Essential Solutions 2-MIN. READ

Engaging Students in the New Year

By: Hayley Browning 01/03/2024
Learn strategies you can use in your classroom to engage students based on recommendations from the new class of Extraordinary Educators™!
A teacher and a small group of students celebrate while working on a fun project.

2024 is here, and a new year means new opportunities for engagement! With students coming back from a long break, you’ll want to get their brains back in “school mode” as soon as possible to capture (and keep!) their attention throughout the school day. Our Extraordinary Educators Class of 2024 shared some of their favorite strategies to do just that.

Involve Students in Their Own Learning

Students love to understand not only what they’re learning but also why they’re learning it and how it will help them in the long run. Terri Stillson, a reading intervention teacher from California, helps enlighten each of her students by pointing out their progress during weekly data chats. She uses this time to “praise any successes [she] can find as well as positively encourage them to focus and do their best the following week.” She also has data chats before and after each assessment, saying, “I have found that investing the time in doing so benefits them greatly with engagement and effort.”

Thomas J. Bussey, a Grade 5 teacher in Georgia, also connects with students for one-on-one conferences. He explains the power behind these sessions, saying, “[They] provide an opportunity to discuss Diagnostic data, set learning goals, and address any challenges or questions [students] may have, fostering a personalized approach to their academic growth.” 

Strategic Student Talk

We all know students love to talk to each other—and there’s so much power behind those conversations! Encouraging student discourse is a great way to re-engage your students and get them invested in their learning.

Sherri Jackson, a Grade 1 teacher from Arizona, uses Discourse Cards with her students. She says, “The sentence starters give students a starting place when they simply don’t know where to begin.” This way, students learn how to initiate conversations on what they’re learning. Sherri sometimes posts the sentence starters on the board, and other times she passes them out to help encourage conversations between students.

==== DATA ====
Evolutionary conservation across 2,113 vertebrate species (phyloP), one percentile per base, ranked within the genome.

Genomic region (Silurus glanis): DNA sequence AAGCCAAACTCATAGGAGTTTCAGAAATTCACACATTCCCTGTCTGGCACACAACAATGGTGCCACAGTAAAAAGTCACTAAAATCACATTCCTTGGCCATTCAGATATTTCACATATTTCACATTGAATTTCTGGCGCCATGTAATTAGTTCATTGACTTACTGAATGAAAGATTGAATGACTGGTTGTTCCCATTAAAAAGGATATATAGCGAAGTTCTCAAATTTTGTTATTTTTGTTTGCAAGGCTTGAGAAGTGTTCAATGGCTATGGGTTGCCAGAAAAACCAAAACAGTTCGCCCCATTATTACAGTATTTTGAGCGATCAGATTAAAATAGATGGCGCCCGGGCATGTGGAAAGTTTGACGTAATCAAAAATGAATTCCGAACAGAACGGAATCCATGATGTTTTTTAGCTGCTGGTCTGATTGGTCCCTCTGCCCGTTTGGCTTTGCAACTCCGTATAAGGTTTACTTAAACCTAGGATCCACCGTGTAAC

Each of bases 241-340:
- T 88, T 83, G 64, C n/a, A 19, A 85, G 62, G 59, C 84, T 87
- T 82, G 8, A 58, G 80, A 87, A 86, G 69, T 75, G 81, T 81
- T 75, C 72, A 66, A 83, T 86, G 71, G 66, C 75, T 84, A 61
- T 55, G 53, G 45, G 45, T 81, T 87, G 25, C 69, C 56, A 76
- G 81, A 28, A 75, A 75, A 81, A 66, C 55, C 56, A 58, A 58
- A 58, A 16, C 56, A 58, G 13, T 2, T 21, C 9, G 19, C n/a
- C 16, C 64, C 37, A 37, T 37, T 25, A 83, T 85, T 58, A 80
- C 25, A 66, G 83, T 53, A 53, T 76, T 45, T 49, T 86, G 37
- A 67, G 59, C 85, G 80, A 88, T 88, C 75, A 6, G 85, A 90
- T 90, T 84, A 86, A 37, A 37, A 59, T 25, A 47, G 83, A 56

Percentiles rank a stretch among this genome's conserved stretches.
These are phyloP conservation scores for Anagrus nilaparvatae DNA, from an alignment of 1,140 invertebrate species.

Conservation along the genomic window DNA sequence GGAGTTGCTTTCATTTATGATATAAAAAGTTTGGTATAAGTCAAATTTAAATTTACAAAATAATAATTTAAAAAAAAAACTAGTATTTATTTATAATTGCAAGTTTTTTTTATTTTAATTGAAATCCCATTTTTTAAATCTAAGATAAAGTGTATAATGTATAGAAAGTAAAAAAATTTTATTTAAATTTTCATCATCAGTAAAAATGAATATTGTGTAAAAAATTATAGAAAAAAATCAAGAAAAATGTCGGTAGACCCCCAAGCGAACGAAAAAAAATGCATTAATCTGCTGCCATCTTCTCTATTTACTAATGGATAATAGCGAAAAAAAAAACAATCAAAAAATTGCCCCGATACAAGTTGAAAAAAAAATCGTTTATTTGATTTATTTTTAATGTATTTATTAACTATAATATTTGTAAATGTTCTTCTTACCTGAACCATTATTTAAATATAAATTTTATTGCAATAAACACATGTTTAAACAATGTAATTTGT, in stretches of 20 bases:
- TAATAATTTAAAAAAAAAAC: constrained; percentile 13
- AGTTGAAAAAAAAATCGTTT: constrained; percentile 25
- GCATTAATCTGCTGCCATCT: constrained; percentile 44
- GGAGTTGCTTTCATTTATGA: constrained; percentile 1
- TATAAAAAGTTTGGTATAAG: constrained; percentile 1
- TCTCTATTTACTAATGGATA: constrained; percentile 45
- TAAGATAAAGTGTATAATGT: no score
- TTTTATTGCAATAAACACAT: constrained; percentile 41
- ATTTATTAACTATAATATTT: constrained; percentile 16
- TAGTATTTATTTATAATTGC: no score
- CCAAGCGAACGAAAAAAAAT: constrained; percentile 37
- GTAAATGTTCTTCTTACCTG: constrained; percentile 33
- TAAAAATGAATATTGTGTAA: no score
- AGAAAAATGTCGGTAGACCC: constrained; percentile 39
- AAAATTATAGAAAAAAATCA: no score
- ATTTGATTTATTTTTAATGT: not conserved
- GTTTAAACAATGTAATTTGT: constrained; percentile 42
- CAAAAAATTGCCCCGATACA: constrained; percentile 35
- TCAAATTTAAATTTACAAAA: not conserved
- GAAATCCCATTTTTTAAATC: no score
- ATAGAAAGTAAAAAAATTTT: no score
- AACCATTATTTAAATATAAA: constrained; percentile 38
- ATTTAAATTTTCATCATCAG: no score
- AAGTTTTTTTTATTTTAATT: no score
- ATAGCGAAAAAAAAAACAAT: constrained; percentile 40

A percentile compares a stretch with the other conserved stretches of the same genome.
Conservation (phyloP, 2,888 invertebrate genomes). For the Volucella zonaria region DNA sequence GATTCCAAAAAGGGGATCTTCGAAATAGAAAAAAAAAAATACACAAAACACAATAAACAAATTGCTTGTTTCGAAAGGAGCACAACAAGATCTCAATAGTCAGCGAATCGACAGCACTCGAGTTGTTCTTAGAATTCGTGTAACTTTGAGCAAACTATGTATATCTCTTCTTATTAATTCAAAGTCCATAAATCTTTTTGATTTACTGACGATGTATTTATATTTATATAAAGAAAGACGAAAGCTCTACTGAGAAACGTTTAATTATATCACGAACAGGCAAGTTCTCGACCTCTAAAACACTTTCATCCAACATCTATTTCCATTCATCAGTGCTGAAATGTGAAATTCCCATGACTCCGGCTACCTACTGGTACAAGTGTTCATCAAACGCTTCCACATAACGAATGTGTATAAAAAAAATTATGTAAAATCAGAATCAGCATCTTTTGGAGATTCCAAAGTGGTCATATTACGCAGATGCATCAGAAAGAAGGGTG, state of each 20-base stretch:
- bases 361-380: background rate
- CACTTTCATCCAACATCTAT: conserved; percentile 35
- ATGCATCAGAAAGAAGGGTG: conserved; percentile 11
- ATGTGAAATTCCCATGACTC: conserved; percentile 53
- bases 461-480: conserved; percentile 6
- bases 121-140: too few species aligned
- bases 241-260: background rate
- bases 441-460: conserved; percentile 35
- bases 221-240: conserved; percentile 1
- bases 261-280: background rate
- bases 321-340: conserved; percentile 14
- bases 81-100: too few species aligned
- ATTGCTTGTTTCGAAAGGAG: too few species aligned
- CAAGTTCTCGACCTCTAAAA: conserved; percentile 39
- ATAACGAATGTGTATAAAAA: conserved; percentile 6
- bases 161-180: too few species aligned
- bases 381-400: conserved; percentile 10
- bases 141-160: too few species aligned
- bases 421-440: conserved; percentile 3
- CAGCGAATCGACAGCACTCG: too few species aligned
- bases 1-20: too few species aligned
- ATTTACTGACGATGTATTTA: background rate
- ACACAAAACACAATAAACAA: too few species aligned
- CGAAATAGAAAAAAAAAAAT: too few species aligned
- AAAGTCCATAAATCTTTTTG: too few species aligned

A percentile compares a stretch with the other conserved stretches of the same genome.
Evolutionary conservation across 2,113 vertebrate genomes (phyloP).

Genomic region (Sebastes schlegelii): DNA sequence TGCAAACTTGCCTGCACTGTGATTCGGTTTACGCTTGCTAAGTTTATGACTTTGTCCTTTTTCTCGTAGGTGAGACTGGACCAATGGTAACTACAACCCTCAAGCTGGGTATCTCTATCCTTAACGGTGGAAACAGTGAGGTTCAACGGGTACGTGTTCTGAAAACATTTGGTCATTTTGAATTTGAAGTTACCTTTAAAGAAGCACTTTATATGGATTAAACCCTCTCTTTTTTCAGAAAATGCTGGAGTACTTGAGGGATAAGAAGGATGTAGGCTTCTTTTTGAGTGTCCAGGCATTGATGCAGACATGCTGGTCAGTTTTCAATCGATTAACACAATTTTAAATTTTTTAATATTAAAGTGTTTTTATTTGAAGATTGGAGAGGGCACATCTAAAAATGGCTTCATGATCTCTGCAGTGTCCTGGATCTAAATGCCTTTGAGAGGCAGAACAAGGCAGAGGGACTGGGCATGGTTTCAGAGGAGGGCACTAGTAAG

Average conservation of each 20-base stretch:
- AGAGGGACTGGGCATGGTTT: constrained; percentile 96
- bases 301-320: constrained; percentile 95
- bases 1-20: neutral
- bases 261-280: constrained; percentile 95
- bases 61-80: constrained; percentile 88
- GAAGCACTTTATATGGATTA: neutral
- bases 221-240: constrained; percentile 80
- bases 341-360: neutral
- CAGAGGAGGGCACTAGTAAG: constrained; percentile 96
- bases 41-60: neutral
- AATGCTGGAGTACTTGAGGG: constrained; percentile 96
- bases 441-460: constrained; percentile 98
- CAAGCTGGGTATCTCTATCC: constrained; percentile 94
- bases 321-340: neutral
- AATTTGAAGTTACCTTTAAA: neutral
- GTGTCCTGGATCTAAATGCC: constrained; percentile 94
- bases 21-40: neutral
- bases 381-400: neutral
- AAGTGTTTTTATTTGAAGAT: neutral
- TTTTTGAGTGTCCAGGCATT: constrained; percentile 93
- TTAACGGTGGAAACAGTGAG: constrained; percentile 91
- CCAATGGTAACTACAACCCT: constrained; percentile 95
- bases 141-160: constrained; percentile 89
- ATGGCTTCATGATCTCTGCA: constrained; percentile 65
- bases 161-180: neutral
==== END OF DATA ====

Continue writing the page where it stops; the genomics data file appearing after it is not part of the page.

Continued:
Kelly Rossetti, a Grade 2 teacher from Connecticut, uses the Try–Discuss–Connect routine in her math block. “My students openly discuss their ideas and strategies with their peers, which is not only naturally engaging for six- and seven-year-olds but also provides students with a safe space to acknowledge misunderstandings.” 

Want to encourage more student discourse like our Extraordinary Educators? Pass out these bookmarks that students can refer to when having conversations! 

Create Incentives

Incentives are a great way to keep students motivated throughout the school year. These can be set up in many ways—within the classroom, across the grade level, or throughout the entire school! 

Casey Watts, a Grade 4 English language arts teacher from Mississippi, uses a chart that students color in to track their progress. She says, “Students color on a chart each time they pass a lesson, and after 10 passed lessons, they get to pick out of a prize bucket. Students live for the prize bucket!” 

Christina Griffoni also uses incentives in her middle school English language arts classroom. Incentives can be used with all grade levels! Christina created a football incentive. She splits her classes into two teams, and they compete to earn points by passing lessons and reaching minutes on Personalized Instruction. “The team with the most points at the end of the week WINS!” 

Celebrate Consistently! 

Celebrating student achievements is a powerful way to keep students engaged. A celebration could be warranted for something as small as quickly opening their math books to the correct page, or as big as turning in all homework for the week! Not only do celebrations help boost student morale, but they also help solidify your classroom relationships.

Terri celebrates her students with her “Treat Trike.” On her decorated tricycle, Terri delivers prizes to each classroom—all while making “lots of noise with [her] horn and bell to celebrate success.” Students get to choose a prize from the basket, ranging from fun school supplies to custom coupons like “skipping to the front of the lunch line.”

Lisa Concepcion-Elm, a math specialist from Washington, incorporates movement into her classroom celebrations by dancing with her students! To get them involved, she has students vote on a class song. Once they’ve all reached their goals, they “. . . have a dance party with disco lights.” What a fun way to celebrate the whole class! 

As you all head back for 2024, think about what strategies will work best in your classroom. You know your students, so feel free to adapt these ideas to meet their needs or simply use these ideas as a starting point to encourage student engagement!

Learn more about the Extraordinary Educators program.